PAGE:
Human, Seabird, and Restoration History: The Island is home to a restored seabird colony of puffins, razorbills and terns. Restoration began in 1984 with gull management, the translocation of nearly 1,000 young puffins from Newfoundland and social attraction for puffins and terns (using decoys and mirror boxes). Like many Maine coast seabird colonies, Seal Island NWR's seabird populations were diminished and eventually extirpated by a combination of egging, hunting for meat and feathers and displacement by expanding Herring and Great Black-backed Gull populations. Prior to the initiation of restoration activities, puffins last nested in ~1887 and terns last nested in 1936. After restoration, puffins began nesting in 1992 and by 2012 more than 500 pairs were nesting. The first terns nested in 1989 and today the colony supports more than 2,500 pairs of Arctic and Common Terns - one of Maine's largest tern colonies. The island also has a long human history; it has been used as a fishing camp/outpost, and from the early 1940's until 1966, the U.S. Navy used the island as a bombing range. The island was transferred to the Department of the Interior in 1972 and it later became part of the Maine Coastal Islands National Wildlife Refuge.
Island Living and Accommodations: During the field season, 5-7 people live and work on the island and, with the exception of the Island Supervisor and resident Research Assistant, staff and volunteers remain on the island for an average of 2-3 weeks. The Seal Island 12'x12 ft cabin serves as the kitchen, "dining room" and office. Tent platforms are provided for personal tents. The kitchen has a propane stove and small refrigerator. There is an outdoor shower and a composting toilet. A solar electrical system powers research needs such as a laptop computer and communication systems.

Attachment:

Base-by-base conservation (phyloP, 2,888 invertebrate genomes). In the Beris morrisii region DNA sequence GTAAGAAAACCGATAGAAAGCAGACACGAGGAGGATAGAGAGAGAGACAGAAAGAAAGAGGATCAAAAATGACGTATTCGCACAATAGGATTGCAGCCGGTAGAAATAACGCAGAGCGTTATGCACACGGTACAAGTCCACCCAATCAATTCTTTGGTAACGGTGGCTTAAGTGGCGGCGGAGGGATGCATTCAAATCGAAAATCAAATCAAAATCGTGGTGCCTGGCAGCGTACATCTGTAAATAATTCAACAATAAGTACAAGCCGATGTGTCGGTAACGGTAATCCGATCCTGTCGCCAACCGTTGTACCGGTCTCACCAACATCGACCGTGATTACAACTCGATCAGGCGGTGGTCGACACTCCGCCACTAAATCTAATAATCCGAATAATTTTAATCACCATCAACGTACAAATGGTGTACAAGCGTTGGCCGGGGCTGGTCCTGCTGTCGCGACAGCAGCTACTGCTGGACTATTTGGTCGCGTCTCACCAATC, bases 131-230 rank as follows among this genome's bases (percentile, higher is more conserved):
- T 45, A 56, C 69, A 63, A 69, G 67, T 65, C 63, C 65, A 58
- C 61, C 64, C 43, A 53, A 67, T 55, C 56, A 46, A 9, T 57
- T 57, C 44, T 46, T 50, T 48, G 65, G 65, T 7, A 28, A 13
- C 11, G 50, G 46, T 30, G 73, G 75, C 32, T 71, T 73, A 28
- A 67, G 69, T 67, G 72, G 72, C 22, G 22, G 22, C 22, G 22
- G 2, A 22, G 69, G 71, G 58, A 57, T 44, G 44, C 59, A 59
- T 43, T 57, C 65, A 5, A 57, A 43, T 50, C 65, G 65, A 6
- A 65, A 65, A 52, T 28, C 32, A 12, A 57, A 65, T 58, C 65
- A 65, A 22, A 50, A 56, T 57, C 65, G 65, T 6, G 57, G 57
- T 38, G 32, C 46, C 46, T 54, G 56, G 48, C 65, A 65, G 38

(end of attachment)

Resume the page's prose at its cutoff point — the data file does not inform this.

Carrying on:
Island Monitoring, Research and Management Projects: The Seal Island NWR field season begins in mid May and continues through mid August. The Island Supervisor is responsible for coordinating the timing of specific projects throughout the field season. Work includes, but is not limited to, the following projects; annual tern, eider, and gull census; tern band resighting, chick provisioning, productivity and chick growth studies; razorbill and puffin census, productivity, banding, band resighting and provisioning studies; black guillemot productivity and chick growth; daily weather and bird lists; and gull management. Public interaction may include restricting visitor access to the seabird colony.
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